Video Tours > Tour 8. Stories and Thoughts > The Oldest Tenant Remembers
expand/collapse this text box Summary
An old woman answers a journalist's questions about original panelling and the history of the apartment.
expand/collapse this text box Translation of the Russian Transcript
Nabutov: So how was it, in conditions when every board was worth its weight in gold, when people took apart anything made of wood to heat the house, how was it that these wooden panels were untouched?

Maria Yakovlevna: Because then there were real Leningraders, who protected things. Probably they thought it was too valuable to waste. Or who knows, maybe they didn't have the strength to take them down. I don't know. They burned some old magazines, there... But as you can see, this was preserved.

M.Ya.: Well, of course, people were more orderly then, it's obvious, but I don't want the other tenants... The other tenants are new, maybe they wouldn't like to hear this. But people themselves had a different attitude then, and Galina Rudolfovna is right when she says "At least you could, you could hire someone from the agency, the Neva Dawn, who would... do the cleaning." And now, if you don't have the strength, if you can't...

Nabutov: Do you think you could tell me how many people were living in this apartment at its most crowded?

M.Ya.: Forty. After the war there were forty. That's what it was.

Nabutov: How many people were living in the apartment before the revolution?

M.Ya.: Before the revolution? Before the revolution a banker lived here, by the name of Abelson. Who he was, nobody knows. People argue. At some point I heard, all I can say, I'm not sure precisely, but either in 1914 or 1916 two floors were added. But the building itself dates from 1828. Now people say that nothing was added. I don't know; that's what I was told. So he didn't live here so very long, that banker. Probably he had people make this apartment for him, the way some people do now. Of course, right after the revolution he made his escape. My mother used to say that he left... at this time... later they removed them, there were things of his that were sealed. And without any fuss, the apartment turned into a communal one.

expand/collapse this text box Details in Photographs
Entrance hall, arch, wallpaper
The entrance hall of this apartment is registered as a cultural monument, protected by the government. 1997.

A room with large windows
The room of Maria Yakovlevna, the apartment's oldest resident; on the ceiling are traces of a leak. 2002.

Traces of a leak on the ceiling
The ceiling will have to be replastered because of a leak caused by the upstairs neighbors.

The brightest room in the apartment
Part of a room damaged by a leak. This is the room of the oldest resident of the apartment in "Kamila, Lena, and Yulya," Tour 5. See also this close-up. 2002.

Part of the room in the mirror
The apartment's oldest resident lives in this room. Part of the room is reflected in the mirror. The sideboard was left by the pre-revolutionary owners of this apartment from "Kamila, Lena, and Yulya," Tour 5. 2002.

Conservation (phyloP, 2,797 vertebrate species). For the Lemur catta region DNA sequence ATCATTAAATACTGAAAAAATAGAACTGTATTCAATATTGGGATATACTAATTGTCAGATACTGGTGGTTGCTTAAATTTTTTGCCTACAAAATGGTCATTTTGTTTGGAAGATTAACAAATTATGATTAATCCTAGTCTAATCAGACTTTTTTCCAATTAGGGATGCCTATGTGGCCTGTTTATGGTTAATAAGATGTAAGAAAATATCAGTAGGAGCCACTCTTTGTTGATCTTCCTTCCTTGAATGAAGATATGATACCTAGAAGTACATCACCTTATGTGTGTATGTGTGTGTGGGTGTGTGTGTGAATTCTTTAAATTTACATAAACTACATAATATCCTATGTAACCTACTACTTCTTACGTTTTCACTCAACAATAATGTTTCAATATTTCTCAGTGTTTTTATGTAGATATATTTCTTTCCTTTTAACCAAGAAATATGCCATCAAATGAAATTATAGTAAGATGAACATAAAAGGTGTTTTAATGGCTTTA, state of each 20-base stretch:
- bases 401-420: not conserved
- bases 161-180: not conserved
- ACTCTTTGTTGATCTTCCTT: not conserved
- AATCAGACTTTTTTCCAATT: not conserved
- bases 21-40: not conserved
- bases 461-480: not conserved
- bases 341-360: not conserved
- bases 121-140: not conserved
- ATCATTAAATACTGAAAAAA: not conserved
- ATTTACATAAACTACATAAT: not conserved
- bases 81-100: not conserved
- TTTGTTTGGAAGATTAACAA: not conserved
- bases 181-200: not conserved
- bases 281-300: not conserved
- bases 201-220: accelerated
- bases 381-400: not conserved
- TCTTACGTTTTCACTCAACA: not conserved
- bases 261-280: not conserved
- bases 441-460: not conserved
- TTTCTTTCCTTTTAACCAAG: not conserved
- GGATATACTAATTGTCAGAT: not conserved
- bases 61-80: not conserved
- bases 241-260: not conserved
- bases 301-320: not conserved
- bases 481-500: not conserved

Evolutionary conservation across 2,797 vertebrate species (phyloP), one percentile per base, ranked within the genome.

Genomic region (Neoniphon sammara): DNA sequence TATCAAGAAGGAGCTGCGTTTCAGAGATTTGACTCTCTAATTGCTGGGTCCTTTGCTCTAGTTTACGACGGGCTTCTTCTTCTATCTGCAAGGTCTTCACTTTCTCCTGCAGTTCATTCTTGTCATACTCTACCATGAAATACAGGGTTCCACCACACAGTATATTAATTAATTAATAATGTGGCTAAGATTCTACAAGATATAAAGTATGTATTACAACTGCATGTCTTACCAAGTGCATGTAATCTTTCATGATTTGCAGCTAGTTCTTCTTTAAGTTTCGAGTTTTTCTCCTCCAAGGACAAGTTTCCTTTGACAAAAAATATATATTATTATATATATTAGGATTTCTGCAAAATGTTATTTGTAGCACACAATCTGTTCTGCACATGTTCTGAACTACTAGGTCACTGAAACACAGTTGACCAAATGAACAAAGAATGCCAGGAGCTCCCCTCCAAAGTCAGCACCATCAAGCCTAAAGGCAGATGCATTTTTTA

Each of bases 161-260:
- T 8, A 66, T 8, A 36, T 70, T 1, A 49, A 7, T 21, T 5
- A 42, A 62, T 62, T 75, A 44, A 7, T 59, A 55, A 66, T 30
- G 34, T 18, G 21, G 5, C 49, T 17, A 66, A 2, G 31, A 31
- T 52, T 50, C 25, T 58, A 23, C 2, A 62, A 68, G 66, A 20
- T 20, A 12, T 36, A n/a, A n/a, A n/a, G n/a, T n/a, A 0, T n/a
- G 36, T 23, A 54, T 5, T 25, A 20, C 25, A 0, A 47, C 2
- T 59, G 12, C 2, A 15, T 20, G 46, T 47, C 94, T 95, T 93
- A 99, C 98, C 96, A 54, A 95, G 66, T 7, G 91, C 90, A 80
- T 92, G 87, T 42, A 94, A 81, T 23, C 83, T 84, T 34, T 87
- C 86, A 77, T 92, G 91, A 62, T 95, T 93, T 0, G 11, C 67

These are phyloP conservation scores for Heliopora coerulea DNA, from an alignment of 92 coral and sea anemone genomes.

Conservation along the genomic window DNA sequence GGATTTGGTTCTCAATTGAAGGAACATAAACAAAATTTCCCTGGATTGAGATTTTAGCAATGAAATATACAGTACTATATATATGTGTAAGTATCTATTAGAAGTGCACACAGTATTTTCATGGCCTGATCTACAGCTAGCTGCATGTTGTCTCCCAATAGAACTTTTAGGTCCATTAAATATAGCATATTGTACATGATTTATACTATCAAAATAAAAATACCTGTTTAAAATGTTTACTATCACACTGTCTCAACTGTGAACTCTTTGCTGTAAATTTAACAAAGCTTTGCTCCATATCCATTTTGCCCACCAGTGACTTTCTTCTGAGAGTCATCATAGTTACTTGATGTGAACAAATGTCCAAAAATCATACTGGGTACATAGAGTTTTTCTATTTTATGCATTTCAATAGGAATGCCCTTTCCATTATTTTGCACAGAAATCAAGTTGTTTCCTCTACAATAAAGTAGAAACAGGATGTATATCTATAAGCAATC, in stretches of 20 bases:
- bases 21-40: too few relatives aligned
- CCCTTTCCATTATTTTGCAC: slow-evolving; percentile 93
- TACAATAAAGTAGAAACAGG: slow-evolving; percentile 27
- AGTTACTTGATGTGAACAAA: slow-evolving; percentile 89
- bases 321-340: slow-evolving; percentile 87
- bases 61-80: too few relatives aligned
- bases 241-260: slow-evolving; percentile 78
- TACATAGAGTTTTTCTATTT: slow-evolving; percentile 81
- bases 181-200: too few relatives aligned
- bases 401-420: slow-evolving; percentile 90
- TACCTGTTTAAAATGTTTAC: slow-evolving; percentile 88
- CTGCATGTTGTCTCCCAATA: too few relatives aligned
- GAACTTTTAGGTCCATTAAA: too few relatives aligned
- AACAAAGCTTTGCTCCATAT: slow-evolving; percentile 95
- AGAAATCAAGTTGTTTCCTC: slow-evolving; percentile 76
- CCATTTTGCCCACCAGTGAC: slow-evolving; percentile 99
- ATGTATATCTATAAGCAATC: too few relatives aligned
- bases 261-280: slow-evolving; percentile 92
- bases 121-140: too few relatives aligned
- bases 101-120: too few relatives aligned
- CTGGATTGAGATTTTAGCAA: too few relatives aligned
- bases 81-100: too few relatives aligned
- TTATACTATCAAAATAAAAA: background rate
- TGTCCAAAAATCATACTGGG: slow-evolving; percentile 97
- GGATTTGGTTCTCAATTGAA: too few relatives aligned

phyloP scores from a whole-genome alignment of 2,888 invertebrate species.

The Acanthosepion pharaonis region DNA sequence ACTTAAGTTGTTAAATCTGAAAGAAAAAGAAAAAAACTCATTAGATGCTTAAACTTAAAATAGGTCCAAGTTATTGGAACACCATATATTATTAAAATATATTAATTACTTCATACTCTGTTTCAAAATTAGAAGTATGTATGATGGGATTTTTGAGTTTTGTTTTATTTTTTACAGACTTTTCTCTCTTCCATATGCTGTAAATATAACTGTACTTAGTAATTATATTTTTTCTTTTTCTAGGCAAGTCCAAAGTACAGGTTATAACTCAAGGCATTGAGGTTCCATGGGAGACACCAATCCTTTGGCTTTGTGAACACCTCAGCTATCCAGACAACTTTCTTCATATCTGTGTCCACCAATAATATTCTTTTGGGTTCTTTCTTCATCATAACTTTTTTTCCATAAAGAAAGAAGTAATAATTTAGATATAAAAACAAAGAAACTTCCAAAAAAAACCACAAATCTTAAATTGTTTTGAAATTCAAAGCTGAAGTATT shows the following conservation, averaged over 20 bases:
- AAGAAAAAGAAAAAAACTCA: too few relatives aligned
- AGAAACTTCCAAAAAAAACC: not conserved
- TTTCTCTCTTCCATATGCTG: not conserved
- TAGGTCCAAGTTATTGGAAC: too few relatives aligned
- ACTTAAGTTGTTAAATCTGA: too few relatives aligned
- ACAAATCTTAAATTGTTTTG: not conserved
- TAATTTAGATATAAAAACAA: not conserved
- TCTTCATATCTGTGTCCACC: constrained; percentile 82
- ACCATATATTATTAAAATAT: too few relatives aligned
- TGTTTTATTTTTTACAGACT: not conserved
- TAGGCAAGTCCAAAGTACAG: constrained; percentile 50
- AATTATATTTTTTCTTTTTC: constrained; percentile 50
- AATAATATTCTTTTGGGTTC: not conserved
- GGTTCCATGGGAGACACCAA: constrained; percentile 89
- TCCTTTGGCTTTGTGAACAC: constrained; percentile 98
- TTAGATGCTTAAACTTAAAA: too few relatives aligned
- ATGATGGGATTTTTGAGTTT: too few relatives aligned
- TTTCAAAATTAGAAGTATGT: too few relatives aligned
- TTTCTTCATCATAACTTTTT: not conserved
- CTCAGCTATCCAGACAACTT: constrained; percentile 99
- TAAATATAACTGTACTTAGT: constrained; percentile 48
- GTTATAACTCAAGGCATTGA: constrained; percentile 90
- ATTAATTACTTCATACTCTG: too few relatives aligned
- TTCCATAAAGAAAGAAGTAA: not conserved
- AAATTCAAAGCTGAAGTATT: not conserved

Probably this vase was left by the prerevolutionary owners. It is shown in the view of the room belonging to the oldest resident of the large apartment featured in the clip "Kamila, Lena, and Yulya," Tour 5. 2002.

A clock from a turn-of-the-century buffet
This room still has the furniture of its prerevolutionary residents. See the interview with the elderly woman who lives here. 2002.

On the shelf
The oldest resident of the apartment from "Kamila, Lena, and Yulya" (Tour 5) has figurines, a bust of Lenin, and a box of cookies on her cabinet shelf. See an interview with the resident of this room. 2002.

Portable radio
This 1970s transistor radio is shown here in the room of the oldest resident of the large apartment from "Kamila, Lena, and Yulya" (Tour 5). 2002.

expand/collapse this text box Basic Facts and Background
When: 2002

Where: A large apartment in a prestigious neighborhood in central St. Petersburg. More than fifteen people live here. Part of the interior of the apartment is under the formal protection of the government.

Who: Maria Yakovlevna, the apartment's oldest tenant. According to what other people say, her family took up residence in the apartment in the early revolutionary period. Kirill Nabutov, an interviewer with a television company. A neighbor, Galina Rudolfovna, comes up in conversation.

What: The story of how it happened that the valuable parts of the apartment remained intact despite the many years in which the apartment was communal.

Maria Yakovlevna has lived here since she was born. Her mother was a servant of the apartment's previous, prerevolutionary tenants. Parts of her room can be seen in the photo showing traces of a leak on the ceiling, statues and a bust of Lenin, the room through a mirror, and teakettles on an old-fashioned samovar table.

"Neva Dawn" was a Soviet agency in Leningrad that provided domestic services to the population. The residents of this apartment chipped in to hire workers from this agency to polish the parquet. Maria Yakovlevna's expressive glance at the ceiling at the end of the interview ("Probably he had people make this apartment for him, the way some people do now") relates to new wealthy residents, who bought the apartment upstairs and are now renovating it, with disastrous consequences for the people who live in the communal apartment below (see the leak on the ceiling and a basin on the floor in Maria Yakovlevna's room, as well as the blocked chimney that Yulya talks about in the video "Kamila, Lena, and Yulya").